The threaded battery door can be found at the bottom, having three vent holes in them as well as a swivel handle to undo/install the door. There are clear cell polarity markers on the door and inside the chamber which is insulated. Now, some vapers might not be fans of this type of battery doors, but I’m not one of them as these prove to be more durable in the long run than sliding ones, for example. But vapers with super-short fingernails may find some difficulty in catching the swivel handle to operate the battery door. The battery door threads into and out of the mod very smoothly though- definitely no crunch-town situation here!
The front of the mod has the screen, buttons for firing, adjustment and selection, and a USB-C port. With this mod having the exact same chipset as the Centaurus Quest BF Mod that I reviewed, I do kindly ask that you refer to that review for a more detailed run-down of the mod functions via its chipset. But, in a nutshell:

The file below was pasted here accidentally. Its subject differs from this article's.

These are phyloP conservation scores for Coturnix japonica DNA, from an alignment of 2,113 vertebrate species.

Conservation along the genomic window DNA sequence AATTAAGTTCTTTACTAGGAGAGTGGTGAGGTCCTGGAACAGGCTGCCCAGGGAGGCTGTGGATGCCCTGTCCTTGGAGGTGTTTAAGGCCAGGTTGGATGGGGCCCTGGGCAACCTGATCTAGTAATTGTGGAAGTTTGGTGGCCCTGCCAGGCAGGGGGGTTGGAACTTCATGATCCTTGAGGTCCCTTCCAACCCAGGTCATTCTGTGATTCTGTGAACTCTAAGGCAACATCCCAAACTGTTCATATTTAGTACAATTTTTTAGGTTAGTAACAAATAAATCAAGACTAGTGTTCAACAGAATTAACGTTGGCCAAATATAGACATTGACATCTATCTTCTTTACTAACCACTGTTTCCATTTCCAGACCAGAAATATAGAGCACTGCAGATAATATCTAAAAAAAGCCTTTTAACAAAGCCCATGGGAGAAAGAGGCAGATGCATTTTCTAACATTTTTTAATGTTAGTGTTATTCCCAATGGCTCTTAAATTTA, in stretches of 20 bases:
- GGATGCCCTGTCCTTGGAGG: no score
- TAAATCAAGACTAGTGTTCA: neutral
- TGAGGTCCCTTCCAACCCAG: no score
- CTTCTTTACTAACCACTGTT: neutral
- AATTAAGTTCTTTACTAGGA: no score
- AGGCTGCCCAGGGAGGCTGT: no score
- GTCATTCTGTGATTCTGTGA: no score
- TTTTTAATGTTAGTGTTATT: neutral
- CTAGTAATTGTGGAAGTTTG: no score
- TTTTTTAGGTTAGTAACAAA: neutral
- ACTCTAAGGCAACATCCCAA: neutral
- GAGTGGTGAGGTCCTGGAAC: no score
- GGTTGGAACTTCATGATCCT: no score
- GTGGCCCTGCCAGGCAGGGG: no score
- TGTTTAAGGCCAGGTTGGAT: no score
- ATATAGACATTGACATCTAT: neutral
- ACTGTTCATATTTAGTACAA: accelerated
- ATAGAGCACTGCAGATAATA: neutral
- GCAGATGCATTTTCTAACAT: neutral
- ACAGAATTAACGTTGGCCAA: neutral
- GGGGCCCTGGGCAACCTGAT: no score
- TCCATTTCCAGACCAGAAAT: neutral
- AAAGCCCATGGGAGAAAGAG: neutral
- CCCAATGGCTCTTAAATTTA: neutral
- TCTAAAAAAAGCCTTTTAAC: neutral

- The screen displays the ohm load, battery life in percentage and bars, mode, power/temperature, puff duration, user setting saved, soft/norm/hard setting, puff counter, as well as “settings” to allow you to go into the mod’s settings.
- When operating the mod, always remember to move the colour block, via the adjustment button, as it acts as a cursor to highlight the setting you want to adjust.
- Fire button five clicks to turn the mod on/off.
- Up + down buttons pressed together will lock/unlock these buttons.
The settings area has these options:
- Atomizer: to have the mod measure the ohm load and where you can also adjust the soft/norm/hard puff setting.
- Screen: for adjusting screen brightness.
- Color: to choose the display colour.